UK collection 10 photos of coal mining pit ponies c.1930

$300.00 CAD

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Undated, late 20s, early 30s. Appear to all be press photos. Several seem to be from same location, the Harton Coal Co. farm at Marsden (Durham).

Majprity have copyright stamps on back:


Stamp and text on back:

  • King George V and other men in top hats, examining pit pony with cart on rail. “King in Yorkshire” “King inspects pit pony” 16,50 x 21,50 cm
  • Man holding harness of two ponies “Coal Strike” “Pit ponies brought to the top at Sheffield” 16,50 x 21,50 cm
  • Man sitting in coal car being pulled by pony “Training pit ponies for work at the Harton Coal Co. farm at Marsden” 16,50 x 21,50 cm

Whitburn Colliery was a coal mine located about three miles south of South Shields, North East England, located on the North Sea coast. Marsden was originally a small village, consisting of farms, a few cottages and a lighthouse at Souter Point. Local industry consisted of a small limestone quarry.

With only stamp:

  • Man feeding horses in stalls 16,50 x 21,50 cm paper has crinkles on left and bottom sides
  • Man in uniform looking at pony in stall with harness on for pulling car 16,50 x 21,50 cm
  • Man feeding horse from bucket 16,50 x 21,50 cm paper has crinkles on right/left sides

Blank back:

  • Two men both holding harness, beside of pony pulling coal car for training 16,50 x 21,50 cm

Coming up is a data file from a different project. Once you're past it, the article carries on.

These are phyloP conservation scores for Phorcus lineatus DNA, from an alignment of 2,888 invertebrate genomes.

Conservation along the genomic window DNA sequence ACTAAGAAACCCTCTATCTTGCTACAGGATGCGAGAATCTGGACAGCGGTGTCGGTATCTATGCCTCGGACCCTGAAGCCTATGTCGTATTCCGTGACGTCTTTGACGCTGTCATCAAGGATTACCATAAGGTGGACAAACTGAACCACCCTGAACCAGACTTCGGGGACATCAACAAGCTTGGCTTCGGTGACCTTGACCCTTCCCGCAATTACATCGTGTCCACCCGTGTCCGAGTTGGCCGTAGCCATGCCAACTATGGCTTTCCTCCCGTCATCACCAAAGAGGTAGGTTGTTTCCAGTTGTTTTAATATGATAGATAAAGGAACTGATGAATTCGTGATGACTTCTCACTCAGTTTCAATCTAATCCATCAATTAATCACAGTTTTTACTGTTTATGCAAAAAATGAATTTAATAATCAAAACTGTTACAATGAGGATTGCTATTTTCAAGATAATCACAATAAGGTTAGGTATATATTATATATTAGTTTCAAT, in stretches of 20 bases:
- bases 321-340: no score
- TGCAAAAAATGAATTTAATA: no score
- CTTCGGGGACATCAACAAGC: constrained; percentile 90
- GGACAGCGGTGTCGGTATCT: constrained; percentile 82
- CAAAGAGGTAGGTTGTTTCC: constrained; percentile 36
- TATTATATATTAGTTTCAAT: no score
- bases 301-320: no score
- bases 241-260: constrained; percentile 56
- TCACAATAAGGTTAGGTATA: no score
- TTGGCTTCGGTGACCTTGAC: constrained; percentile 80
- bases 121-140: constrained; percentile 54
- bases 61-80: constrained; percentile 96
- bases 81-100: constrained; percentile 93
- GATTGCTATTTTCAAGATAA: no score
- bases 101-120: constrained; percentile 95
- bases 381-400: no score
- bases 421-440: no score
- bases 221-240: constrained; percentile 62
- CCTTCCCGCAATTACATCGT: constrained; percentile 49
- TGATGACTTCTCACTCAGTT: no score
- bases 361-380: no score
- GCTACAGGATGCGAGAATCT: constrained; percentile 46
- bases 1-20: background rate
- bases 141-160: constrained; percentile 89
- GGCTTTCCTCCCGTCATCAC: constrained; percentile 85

• Two men jogging, one holding harness, beside of pony pulling coal car for training 16,50 x 21,50 cm
  • Two men jogging, one holding harness, beside of pony pulling coal car for training 16,50 x 21,50 cm
  • Three men harnessing car to pony for training 20 x 25.5 cm. light horizontal creases

(Red text is an electronic watermark that is not physically part of the photo for sale)


A pit pony, otherwise known as a mining horse, was a horse, pony or mule commonly used underground in mines from the mid-18th until the mid-20th century. The term "pony" was sometimes broadly applied to any equine working underground.

The first known recorded use of ponies underground in Great Britain was in the Durham coalfield in 1750. Following the drowning deaths of 26 children when the Huskar Colliery in Silkstone flooded on 4 July 1838, "A report was published in The Times, and the wider British public learned for the first time that women and children worked in the mines. There was a public outcry, led by politician and reformer Anthony Ashley Cooper, later Lord Shaftesbury," who then introduced the Mines and Collieries Act 1842 to Parliament which barred women, girls and boys under 10 (later amended to 13) from working underground, leading to the widespread use of horses and ponies in mining in England, though the Act did not end child labour in British mines.

At the peak of this practice in 1913, there were 70,000 ponies underground in Britain. In later years, mechanical haulage was introduced on the main underground roads replacing pony hauls, and ponies tended to be confined to the shorter runs from coal face to main road (known in North East England as "putting") which were more difficult to mechanise